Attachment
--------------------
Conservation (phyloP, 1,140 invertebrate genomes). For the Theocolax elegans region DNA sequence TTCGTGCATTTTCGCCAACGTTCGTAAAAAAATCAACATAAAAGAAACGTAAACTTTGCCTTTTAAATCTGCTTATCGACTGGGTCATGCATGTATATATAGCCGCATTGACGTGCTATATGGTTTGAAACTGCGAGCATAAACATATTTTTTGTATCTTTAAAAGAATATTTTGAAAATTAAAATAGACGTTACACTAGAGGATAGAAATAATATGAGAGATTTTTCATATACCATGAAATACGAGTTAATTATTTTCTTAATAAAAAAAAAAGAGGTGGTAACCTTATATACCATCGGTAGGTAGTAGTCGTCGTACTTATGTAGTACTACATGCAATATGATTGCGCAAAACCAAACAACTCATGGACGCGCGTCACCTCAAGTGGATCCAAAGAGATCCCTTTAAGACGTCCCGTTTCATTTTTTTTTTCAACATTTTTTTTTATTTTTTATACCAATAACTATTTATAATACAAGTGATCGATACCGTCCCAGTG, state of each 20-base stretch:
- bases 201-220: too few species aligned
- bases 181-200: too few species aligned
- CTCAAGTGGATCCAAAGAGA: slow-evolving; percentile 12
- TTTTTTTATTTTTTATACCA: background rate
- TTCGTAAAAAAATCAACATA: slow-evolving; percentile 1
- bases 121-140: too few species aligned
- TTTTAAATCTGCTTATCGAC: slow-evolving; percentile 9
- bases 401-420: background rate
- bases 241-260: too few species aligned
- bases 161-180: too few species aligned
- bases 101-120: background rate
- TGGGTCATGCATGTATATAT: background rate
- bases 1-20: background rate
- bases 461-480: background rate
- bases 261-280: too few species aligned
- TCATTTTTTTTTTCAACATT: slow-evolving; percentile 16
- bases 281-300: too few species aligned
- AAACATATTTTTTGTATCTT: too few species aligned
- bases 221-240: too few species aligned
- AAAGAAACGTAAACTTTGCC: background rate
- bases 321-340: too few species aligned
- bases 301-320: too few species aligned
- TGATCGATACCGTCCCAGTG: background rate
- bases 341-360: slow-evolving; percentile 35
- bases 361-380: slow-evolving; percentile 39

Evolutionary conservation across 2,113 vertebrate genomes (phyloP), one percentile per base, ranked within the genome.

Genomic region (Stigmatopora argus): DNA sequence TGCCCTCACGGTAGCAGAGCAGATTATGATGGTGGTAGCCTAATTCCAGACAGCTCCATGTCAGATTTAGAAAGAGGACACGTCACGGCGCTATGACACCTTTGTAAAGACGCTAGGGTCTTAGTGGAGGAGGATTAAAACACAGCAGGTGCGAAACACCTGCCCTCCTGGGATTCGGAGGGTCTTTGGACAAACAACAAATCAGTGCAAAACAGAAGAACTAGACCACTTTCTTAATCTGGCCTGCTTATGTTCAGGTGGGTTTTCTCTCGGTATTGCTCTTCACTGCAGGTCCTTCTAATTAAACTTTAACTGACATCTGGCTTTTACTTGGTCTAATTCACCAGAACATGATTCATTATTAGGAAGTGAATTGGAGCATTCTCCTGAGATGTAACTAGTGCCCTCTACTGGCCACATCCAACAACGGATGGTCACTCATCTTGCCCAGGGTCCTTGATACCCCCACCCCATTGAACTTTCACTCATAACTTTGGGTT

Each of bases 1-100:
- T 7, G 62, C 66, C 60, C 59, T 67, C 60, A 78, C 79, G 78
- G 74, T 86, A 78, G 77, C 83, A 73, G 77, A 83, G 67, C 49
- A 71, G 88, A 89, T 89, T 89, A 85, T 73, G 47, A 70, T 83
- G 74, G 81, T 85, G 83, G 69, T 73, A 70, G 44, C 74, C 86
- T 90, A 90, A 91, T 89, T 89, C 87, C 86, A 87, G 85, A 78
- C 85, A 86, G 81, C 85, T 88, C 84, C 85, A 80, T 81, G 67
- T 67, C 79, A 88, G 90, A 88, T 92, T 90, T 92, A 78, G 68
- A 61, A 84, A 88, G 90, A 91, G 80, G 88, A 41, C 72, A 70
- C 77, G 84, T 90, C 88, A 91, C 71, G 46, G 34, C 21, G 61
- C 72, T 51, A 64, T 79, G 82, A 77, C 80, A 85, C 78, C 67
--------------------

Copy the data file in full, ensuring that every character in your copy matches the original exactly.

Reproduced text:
Conservation (phyloP, 1,140 invertebrate genomes). For the Theocolax elegans region DNA sequence TTCGTGCATTTTCGCCAACGTTCGTAAAAAAATCAACATAAAAGAAACGTAAACTTTGCCTTTTAAATCTGCTTATCGACTGGGTCATGCATGTATATATAGCCGCATTGACGTGCTATATGGTTTGAAACTGCGAGCATAAACATATTTTTTGTATCTTTAAAAGAATATTTTGAAAATTAAAATAGACGTTACACTAGAGGATAGAAATAATATGAGAGATTTTTCATATACCATGAAATACGAGTTAATTATTTTCTTAATAAAAAAAAAAGAGGTGGTAACCTTATATACCATCGGTAGGTAGTAGTCGTCGTACTTATGTAGTACTACATGCAATATGATTGCGCAAAACCAAACAACTCATGGACGCGCGTCACCTCAAGTGGATCCAAAGAGATCCCTTTAAGACGTCCCGTTTCATTTTTTTTTTCAACATTTTTTTTTATTTTTTATACCAATAACTATTTATAATACAAGTGATCGATACCGTCCCAGTG, state of each 20-base stretch:
- bases 201-220: too few species aligned
- bases 181-200: too few species aligned
- CTCAAGTGGATCCAAAGAGA: slow-evolving; percentile 12
- TTTTTTTATTTTTTATACCA: background rate
- TTCGTAAAAAAATCAACATA: slow-evolving; percentile 1
- bases 121-140: too few species aligned
- TTTTAAATCTGCTTATCGAC: slow-evolving; percentile 9
- bases 401-420: background rate
- bases 241-260: too few species aligned
- bases 161-180: too few species aligned
- bases 101-120: background rate
- TGGGTCATGCATGTATATAT: background rate
- bases 1-20: background rate
- bases 461-480: background rate
- bases 261-280: too few species aligned
- TCATTTTTTTTTTCAACATT: slow-evolving; percentile 16
- bases 281-300: too few species aligned
- AAACATATTTTTTGTATCTT: too few species aligned
- bases 221-240: too few species aligned
- AAAGAAACGTAAACTTTGCC: background rate
- bases 321-340: too few species aligned
- bases 301-320: too few species aligned
- TGATCGATACCGTCCCAGTG: background rate
- bases 341-360: slow-evolving; percentile 35
- bases 361-380: slow-evolving; percentile 39

Evolutionary conservation across 2,113 vertebrate genomes (phyloP), one percentile per base, ranked within the genome.

Genomic region (Stigmatopora argus): DNA sequence TGCCCTCACGGTAGCAGAGCAGATTATGATGGTGGTAGCCTAATTCCAGACAGCTCCATGTCAGATTTAGAAAGAGGACACGTCACGGCGCTATGACACCTTTGTAAAGACGCTAGGGTCTTAGTGGAGGAGGATTAAAACACAGCAGGTGCGAAACACCTGCCCTCCTGGGATTCGGAGGGTCTTTGGACAAACAACAAATCAGTGCAAAACAGAAGAACTAGACCACTTTCTTAATCTGGCCTGCTTATGTTCAGGTGGGTTTTCTCTCGGTATTGCTCTTCACTGCAGGTCCTTCTAATTAAACTTTAACTGACATCTGGCTTTTACTTGGTCTAATTCACCAGAACATGATTCATTATTAGGAAGTGAATTGGAGCATTCTCCTGAGATGTAACTAGTGCCCTCTACTGGCCACATCCAACAACGGATGGTCACTCATCTTGCCCAGGGTCCTTGATACCCCCACCCCATTGAACTTTCACTCATAACTTTGGGTT

Each of bases 1-100:
- T 7, G 62, C 66, C 60, C 59, T 67, C 60, A 78, C 79, G 78
- G 74, T 86, A 78, G 77, C 83, A 73, G 77, A 83, G 67, C 49
- A 71, G 88, A 89, T 89, T 89, A 85, T 73, G 47, A 70, T 83
- G 74, G 81, T 85, G 83, G 69, T 73, A 70, G 44, C 74, C 86
- T 90, A 90, A 91, T 89, T 89, C 87, C 86, A 87, G 85, A 78
- C 85, A 86, G 81, C 85, T 88, C 84, C 85, A 80, T 81, G 67
- T 67, C 79, A 88, G 90, A 88, T 92, T 90, T 92, A 78, G 68
- A 61, A 84, A 88, G 90, A 91, G 80, G 88, A 41, C 72, A 70
- C 77, G 84, T 90, C 88, A 91, C 71, G 46, G 34, C 21, G 61
- C 72, T 51, A 64, T 79, G 82, A 77, C 80, A 85, C 78, C 67